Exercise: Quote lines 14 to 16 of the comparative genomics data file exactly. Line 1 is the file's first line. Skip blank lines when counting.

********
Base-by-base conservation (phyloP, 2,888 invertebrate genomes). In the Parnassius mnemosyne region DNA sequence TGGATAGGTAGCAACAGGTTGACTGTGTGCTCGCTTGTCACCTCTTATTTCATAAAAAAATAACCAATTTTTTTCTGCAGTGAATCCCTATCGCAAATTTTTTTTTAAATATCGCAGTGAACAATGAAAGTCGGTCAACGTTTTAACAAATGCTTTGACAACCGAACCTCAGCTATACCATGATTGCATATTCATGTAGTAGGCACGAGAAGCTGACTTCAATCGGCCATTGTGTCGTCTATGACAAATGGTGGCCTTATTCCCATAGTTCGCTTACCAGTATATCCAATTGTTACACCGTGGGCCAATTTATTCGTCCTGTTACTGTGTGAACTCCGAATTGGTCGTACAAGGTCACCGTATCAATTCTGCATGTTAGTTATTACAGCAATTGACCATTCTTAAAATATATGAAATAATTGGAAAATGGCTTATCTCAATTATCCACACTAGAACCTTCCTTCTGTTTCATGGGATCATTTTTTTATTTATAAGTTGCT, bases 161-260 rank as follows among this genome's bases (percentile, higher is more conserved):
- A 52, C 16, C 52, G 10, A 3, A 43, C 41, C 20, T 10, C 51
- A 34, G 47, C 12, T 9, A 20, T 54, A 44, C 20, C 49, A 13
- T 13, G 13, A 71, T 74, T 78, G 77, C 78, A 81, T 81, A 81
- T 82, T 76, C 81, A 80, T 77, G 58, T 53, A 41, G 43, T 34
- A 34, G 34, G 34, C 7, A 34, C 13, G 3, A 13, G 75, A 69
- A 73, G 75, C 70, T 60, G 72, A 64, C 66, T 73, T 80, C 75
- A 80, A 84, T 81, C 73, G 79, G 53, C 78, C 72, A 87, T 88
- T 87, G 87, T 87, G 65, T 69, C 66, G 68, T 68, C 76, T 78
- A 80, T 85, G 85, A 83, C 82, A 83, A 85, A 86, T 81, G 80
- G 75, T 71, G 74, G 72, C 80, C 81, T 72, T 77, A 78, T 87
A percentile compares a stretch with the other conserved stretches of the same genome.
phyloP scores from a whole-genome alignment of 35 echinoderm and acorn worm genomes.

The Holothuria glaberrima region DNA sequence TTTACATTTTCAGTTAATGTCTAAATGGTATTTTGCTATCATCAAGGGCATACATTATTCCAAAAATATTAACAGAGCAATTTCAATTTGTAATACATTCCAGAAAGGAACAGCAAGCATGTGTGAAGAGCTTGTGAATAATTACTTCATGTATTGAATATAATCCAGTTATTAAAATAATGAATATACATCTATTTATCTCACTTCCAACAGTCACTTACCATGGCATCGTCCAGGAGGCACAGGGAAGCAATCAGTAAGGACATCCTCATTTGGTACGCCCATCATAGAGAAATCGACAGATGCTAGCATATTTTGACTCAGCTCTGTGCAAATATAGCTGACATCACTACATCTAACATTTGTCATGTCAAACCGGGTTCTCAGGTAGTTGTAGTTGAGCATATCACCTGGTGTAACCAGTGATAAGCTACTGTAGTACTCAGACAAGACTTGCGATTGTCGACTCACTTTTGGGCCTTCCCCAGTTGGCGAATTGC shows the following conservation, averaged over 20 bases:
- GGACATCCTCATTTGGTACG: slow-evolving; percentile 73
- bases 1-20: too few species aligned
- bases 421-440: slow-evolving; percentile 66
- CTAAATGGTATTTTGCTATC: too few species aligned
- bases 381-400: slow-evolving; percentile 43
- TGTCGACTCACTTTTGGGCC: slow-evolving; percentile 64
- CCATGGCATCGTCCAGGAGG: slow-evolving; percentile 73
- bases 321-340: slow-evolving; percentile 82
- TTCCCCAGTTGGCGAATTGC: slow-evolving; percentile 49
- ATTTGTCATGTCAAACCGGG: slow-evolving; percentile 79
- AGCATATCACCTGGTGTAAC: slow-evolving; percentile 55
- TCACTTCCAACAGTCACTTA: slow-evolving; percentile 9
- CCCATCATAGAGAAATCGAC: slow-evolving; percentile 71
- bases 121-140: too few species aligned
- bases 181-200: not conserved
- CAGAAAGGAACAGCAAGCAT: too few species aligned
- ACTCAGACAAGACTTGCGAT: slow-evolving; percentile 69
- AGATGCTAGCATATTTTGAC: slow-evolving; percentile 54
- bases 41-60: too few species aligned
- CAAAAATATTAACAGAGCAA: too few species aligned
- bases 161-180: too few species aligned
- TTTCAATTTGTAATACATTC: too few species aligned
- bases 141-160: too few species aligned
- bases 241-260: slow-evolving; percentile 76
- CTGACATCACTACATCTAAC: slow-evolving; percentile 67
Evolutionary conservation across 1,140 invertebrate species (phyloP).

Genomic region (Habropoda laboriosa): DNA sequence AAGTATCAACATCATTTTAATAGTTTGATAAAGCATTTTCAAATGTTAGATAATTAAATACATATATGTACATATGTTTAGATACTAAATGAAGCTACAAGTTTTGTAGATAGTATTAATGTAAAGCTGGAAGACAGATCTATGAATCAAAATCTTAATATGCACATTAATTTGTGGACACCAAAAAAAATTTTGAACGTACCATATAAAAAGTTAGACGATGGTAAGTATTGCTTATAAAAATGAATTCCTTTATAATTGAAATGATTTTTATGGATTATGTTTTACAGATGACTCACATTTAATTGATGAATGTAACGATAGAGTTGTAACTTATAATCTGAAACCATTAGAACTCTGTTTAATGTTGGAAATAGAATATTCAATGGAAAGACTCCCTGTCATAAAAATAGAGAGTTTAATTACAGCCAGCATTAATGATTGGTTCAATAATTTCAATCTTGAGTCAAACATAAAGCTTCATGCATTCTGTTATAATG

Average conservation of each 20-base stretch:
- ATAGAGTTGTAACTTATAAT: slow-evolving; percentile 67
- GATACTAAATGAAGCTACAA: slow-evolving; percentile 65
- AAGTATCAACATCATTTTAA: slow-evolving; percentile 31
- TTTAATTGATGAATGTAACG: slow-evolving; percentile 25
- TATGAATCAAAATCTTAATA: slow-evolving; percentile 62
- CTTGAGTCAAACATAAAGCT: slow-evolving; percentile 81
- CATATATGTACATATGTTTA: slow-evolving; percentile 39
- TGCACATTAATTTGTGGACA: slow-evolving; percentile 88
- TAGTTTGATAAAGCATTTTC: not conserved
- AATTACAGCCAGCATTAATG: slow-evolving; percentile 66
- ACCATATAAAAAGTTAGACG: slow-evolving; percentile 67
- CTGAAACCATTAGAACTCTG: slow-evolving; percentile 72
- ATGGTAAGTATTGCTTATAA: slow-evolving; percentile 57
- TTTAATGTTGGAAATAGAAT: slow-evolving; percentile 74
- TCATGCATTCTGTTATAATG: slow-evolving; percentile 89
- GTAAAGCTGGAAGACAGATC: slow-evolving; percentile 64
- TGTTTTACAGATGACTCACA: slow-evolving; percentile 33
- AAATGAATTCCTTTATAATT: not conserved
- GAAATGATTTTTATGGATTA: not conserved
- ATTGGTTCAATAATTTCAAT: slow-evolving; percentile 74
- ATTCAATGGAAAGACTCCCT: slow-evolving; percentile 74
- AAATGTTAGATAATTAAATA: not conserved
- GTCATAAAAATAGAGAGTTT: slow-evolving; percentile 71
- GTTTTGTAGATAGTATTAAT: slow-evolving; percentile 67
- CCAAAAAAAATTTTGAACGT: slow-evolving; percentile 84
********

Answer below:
The Holothuria glaberrima region DNA sequence TTTACATTTTCAGTTAATGTCTAAATGGTATTTTGCTATCATCAAGGGCATACATTATTCCAAAAATATTAACAGAGCAATTTCAATTTGTAATACATTCCAGAAAGGAACAGCAAGCATGTGTGAAGAGCTTGTGAATAATTACTTCATGTATTGAATATAATCCAGTTATTAAAATAATGAATATACATCTATTTATCTCACTTCCAACAGTCACTTACCATGGCATCGTCCAGGAGGCACAGGGAAGCAATCAGTAAGGACATCCTCATTTGGTACGCCCATCATAGAGAAATCGACAGATGCTAGCATATTTTGACTCAGCTCTGTGCAAATATAGCTGACATCACTACATCTAACATTTGTCATGTCAAACCGGGTTCTCAGGTAGTTGTAGTTGAGCATATCACCTGGTGTAACCAGTGATAAGCTACTGTAGTACTCAGACAAGACTTGCGATTGTCGACTCACTTTTGGGCCTTCCCCAGTTGGCGAATTGC shows the following conservation, averaged over 20 bases:
- GGACATCCTCATTTGGTACG: slow-evolving; percentile 73
- bases 1-20: too few species aligned